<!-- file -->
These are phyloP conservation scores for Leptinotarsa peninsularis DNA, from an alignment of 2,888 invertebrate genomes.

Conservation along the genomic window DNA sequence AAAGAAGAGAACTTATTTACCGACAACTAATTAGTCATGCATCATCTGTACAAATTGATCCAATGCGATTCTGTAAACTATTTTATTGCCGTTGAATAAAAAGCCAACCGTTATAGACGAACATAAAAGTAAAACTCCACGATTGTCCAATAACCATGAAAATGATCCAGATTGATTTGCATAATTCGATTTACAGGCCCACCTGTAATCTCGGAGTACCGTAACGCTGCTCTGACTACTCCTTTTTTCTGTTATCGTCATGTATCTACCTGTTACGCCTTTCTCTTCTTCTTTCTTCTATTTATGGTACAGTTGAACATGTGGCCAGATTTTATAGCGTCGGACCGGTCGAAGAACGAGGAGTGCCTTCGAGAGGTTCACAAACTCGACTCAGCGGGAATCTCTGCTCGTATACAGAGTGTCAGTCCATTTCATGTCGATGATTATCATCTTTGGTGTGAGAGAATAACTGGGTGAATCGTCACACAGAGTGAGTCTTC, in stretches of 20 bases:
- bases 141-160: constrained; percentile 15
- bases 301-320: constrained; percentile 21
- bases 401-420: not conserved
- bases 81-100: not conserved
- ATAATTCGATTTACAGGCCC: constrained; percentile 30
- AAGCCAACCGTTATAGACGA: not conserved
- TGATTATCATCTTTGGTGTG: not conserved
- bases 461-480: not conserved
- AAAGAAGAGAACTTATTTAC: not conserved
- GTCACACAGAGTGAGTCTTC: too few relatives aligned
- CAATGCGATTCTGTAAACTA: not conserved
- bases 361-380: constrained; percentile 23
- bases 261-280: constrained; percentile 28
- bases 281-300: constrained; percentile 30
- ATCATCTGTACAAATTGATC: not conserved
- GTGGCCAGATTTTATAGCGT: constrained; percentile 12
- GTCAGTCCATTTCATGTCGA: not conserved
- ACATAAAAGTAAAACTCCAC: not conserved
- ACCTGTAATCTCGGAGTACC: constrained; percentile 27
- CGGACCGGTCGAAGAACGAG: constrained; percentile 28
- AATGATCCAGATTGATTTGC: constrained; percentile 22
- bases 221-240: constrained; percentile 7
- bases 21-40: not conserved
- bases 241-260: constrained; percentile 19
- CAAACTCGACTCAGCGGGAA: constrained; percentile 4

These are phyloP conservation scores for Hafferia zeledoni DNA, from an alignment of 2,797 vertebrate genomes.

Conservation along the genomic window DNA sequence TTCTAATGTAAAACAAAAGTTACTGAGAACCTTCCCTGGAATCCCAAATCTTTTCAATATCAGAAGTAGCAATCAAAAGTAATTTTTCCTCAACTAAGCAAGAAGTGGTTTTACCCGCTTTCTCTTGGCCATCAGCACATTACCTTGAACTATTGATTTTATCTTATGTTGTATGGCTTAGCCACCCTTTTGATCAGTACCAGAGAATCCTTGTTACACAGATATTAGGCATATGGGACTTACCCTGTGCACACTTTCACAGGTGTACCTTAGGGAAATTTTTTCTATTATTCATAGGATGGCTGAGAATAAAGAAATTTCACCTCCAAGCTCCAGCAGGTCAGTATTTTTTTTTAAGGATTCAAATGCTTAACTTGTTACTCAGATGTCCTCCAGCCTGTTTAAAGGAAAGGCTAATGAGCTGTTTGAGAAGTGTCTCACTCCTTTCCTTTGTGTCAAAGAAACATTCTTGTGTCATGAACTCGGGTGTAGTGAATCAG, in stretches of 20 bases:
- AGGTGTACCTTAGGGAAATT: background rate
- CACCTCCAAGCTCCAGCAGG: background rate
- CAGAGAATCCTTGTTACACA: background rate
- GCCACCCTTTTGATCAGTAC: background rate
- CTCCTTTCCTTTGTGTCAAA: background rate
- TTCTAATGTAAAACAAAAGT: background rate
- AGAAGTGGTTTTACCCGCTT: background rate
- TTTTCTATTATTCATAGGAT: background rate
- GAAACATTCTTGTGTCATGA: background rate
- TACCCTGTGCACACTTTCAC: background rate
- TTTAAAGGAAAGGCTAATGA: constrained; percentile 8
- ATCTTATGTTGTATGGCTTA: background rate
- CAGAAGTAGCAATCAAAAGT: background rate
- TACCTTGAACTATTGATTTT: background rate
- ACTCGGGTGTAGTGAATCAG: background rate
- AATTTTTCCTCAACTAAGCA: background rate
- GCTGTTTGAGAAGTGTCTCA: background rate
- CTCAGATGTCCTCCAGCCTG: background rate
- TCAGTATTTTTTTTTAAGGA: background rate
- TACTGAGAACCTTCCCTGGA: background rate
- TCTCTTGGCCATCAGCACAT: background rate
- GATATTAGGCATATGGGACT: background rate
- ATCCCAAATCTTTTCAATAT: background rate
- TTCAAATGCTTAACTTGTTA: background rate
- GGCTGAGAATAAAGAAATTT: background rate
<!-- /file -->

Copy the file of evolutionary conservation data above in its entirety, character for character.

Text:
These are phyloP conservation scores for Leptinotarsa peninsularis DNA, from an alignment of 2,888 invertebrate genomes.

Conservation along the genomic window DNA sequence AAAGAAGAGAACTTATTTACCGACAACTAATTAGTCATGCATCATCTGTACAAATTGATCCAATGCGATTCTGTAAACTATTTTATTGCCGTTGAATAAAAAGCCAACCGTTATAGACGAACATAAAAGTAAAACTCCACGATTGTCCAATAACCATGAAAATGATCCAGATTGATTTGCATAATTCGATTTACAGGCCCACCTGTAATCTCGGAGTACCGTAACGCTGCTCTGACTACTCCTTTTTTCTGTTATCGTCATGTATCTACCTGTTACGCCTTTCTCTTCTTCTTTCTTCTATTTATGGTACAGTTGAACATGTGGCCAGATTTTATAGCGTCGGACCGGTCGAAGAACGAGGAGTGCCTTCGAGAGGTTCACAAACTCGACTCAGCGGGAATCTCTGCTCGTATACAGAGTGTCAGTCCATTTCATGTCGATGATTATCATCTTTGGTGTGAGAGAATAACTGGGTGAATCGTCACACAGAGTGAGTCTTC, in stretches of 20 bases:
- bases 141-160: constrained; percentile 15
- bases 301-320: constrained; percentile 21
- bases 401-420: not conserved
- bases 81-100: not conserved
- ATAATTCGATTTACAGGCCC: constrained; percentile 30
- AAGCCAACCGTTATAGACGA: not conserved
- TGATTATCATCTTTGGTGTG: not conserved
- bases 461-480: not conserved
- AAAGAAGAGAACTTATTTAC: not conserved
- GTCACACAGAGTGAGTCTTC: too few relatives aligned
- CAATGCGATTCTGTAAACTA: not conserved
- bases 361-380: constrained; percentile 23
- bases 261-280: constrained; percentile 28
- bases 281-300: constrained; percentile 30
- ATCATCTGTACAAATTGATC: not conserved
- GTGGCCAGATTTTATAGCGT: constrained; percentile 12
- GTCAGTCCATTTCATGTCGA: not conserved
- ACATAAAAGTAAAACTCCAC: not conserved
- ACCTGTAATCTCGGAGTACC: constrained; percentile 27
- CGGACCGGTCGAAGAACGAG: constrained; percentile 28
- AATGATCCAGATTGATTTGC: constrained; percentile 22
- bases 221-240: constrained; percentile 7
- bases 21-40: not conserved
- bases 241-260: constrained; percentile 19
- CAAACTCGACTCAGCGGGAA: constrained; percentile 4

These are phyloP conservation scores for Hafferia zeledoni DNA, from an alignment of 2,797 vertebrate genomes.

Conservation along the genomic window DNA sequence TTCTAATGTAAAACAAAAGTTACTGAGAACCTTCCCTGGAATCCCAAATCTTTTCAATATCAGAAGTAGCAATCAAAAGTAATTTTTCCTCAACTAAGCAAGAAGTGGTTTTACCCGCTTTCTCTTGGCCATCAGCACATTACCTTGAACTATTGATTTTATCTTATGTTGTATGGCTTAGCCACCCTTTTGATCAGTACCAGAGAATCCTTGTTACACAGATATTAGGCATATGGGACTTACCCTGTGCACACTTTCACAGGTGTACCTTAGGGAAATTTTTTCTATTATTCATAGGATGGCTGAGAATAAAGAAATTTCACCTCCAAGCTCCAGCAGGTCAGTATTTTTTTTTAAGGATTCAAATGCTTAACTTGTTACTCAGATGTCCTCCAGCCTGTTTAAAGGAAAGGCTAATGAGCTGTTTGAGAAGTGTCTCACTCCTTTCCTTTGTGTCAAAGAAACATTCTTGTGTCATGAACTCGGGTGTAGTGAATCAG, in stretches of 20 bases:
- AGGTGTACCTTAGGGAAATT: background rate
- CACCTCCAAGCTCCAGCAGG: background rate
- CAGAGAATCCTTGTTACACA: background rate
- GCCACCCTTTTGATCAGTAC: background rate
- CTCCTTTCCTTTGTGTCAAA: background rate
- TTCTAATGTAAAACAAAAGT: background rate
- AGAAGTGGTTTTACCCGCTT: background rate
- TTTTCTATTATTCATAGGAT: background rate
- GAAACATTCTTGTGTCATGA: background rate
- TACCCTGTGCACACTTTCAC: background rate
- TTTAAAGGAAAGGCTAATGA: constrained; percentile 8
- ATCTTATGTTGTATGGCTTA: background rate
- CAGAAGTAGCAATCAAAAGT: background rate
- TACCTTGAACTATTGATTTT: background rate
- ACTCGGGTGTAGTGAATCAG: background rate
- AATTTTTCCTCAACTAAGCA: background rate
- GCTGTTTGAGAAGTGTCTCA: background rate
- CTCAGATGTCCTCCAGCCTG: background rate
- TCAGTATTTTTTTTTAAGGA: background rate
- TACTGAGAACCTTCCCTGGA: background rate
- TCTCTTGGCCATCAGCACAT: background rate
- GATATTAGGCATATGGGACT: background rate
- ATCCCAAATCTTTTCAATAT: background rate
- TTCAAATGCTTAACTTGTTA: background rate
- GGCTGAGAATAAAGAAATTT: background rate